Presentation on theme: "“The Beauty of Commas” Presented by Linda, Cassandra, Amanda, and Chaseni Commas are the hardest working punctuation mark used in the art of writing. Only."— Presentation transcript:
“The Beauty of Commas” Presented by Linda, Cassandra, Amanda, and Chaseni Commas are the hardest working punctuation mark used in the art of writing. Only commas can appear more than once in a sentence. Commas can change the movement of a sentence and change its meaning.
Compound Sentences When you have a compound sentence connected by a coordinating conjunction, use a comma to separate the clauses. Examples: and, but, or, nor, for, so, yet. Example: The concert was over, but the crowd refused to leave.
Modifying Adjectives A comma is needed between two or more adjectives modifying the same noun. Hint: A comma is needed if you can insert the word “and” between the adjectives without changing the meaning Example: Mary had long, silky hair that glistened in the morning sun.
Listing Items When listing a series of items, a comma is needed between each of the items. Example: Taking the baby with us meant we had to take breaks for naps, feedings, and diaper changes.
Transitional Expressions A comma is needed to separate transitional expressions from the rest of the sentence. Example: Waiting in line, of course, is the worst part of going shopping.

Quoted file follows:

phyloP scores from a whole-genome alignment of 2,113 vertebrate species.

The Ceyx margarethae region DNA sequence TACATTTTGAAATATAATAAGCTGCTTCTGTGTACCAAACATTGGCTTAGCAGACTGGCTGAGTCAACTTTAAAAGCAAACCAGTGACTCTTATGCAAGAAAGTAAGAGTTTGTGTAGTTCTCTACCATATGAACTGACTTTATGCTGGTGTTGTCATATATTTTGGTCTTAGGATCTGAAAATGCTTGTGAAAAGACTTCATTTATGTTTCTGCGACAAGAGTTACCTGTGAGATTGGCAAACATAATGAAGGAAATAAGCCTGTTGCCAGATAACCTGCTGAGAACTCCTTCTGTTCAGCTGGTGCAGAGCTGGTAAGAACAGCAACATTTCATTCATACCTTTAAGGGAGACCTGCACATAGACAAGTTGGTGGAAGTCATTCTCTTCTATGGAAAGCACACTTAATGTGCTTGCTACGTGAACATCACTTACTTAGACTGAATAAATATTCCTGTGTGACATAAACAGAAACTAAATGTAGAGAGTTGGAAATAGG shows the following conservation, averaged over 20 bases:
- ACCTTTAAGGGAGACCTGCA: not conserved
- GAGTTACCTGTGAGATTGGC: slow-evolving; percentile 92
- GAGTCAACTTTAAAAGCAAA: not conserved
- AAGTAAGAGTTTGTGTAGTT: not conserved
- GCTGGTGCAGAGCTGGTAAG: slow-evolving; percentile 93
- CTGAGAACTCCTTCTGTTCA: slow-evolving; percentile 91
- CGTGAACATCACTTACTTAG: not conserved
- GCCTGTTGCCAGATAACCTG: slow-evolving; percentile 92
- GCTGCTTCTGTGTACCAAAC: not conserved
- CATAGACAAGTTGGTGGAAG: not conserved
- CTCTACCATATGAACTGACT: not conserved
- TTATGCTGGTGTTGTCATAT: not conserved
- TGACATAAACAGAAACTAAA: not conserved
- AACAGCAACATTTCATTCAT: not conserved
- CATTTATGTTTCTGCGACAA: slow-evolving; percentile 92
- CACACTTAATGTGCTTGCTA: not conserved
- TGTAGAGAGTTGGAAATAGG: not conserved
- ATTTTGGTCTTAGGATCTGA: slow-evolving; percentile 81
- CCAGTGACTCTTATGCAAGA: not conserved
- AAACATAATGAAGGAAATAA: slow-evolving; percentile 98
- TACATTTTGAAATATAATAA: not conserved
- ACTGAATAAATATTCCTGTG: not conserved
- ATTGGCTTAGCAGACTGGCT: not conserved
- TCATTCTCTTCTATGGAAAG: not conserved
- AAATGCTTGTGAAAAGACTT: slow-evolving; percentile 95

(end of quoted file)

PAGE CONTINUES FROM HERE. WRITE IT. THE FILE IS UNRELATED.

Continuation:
Long Introductory Phrases A comma is needed to separate long introductory phrases from the principal clause. Example: Once everyone arrived at the reception, the bride and groom were formally introduced as husband and wife.
Direct Quotations A comma is needed to separate a direct quotation from a dialogue “tag.” Example: “I can’t believe he did that,” Cathy replied, “but he always has been a comedian.”
Commas Set Off Words Commas can set off phrases or words that rename nouns. Example: Lisa, my youngest cousin, loves to skate.
Dates, Locations, and Numbers Use a comma to separate a city from a state, the year from a full date, and four or more numbers in a series. Example: The amount due on March 31, 2006 totaled $ 35,
Disruptive Commas Disruptive commas are located between compound verbs or the object of the sentence. You want to make sure you have not separated the subject and the verb. Example: The book sitting on the counter is the book I’m supposed to pick up today.
The Importance of Commas Commas may not scream or ask questions, but they still have power. It is the hardest worker in the punctuation marks family and can teach you a thing or two. Commas are so powerful, they can disrupt the flow and change the meaning of a sentence. Having said that, it is time to give the little guys their respect.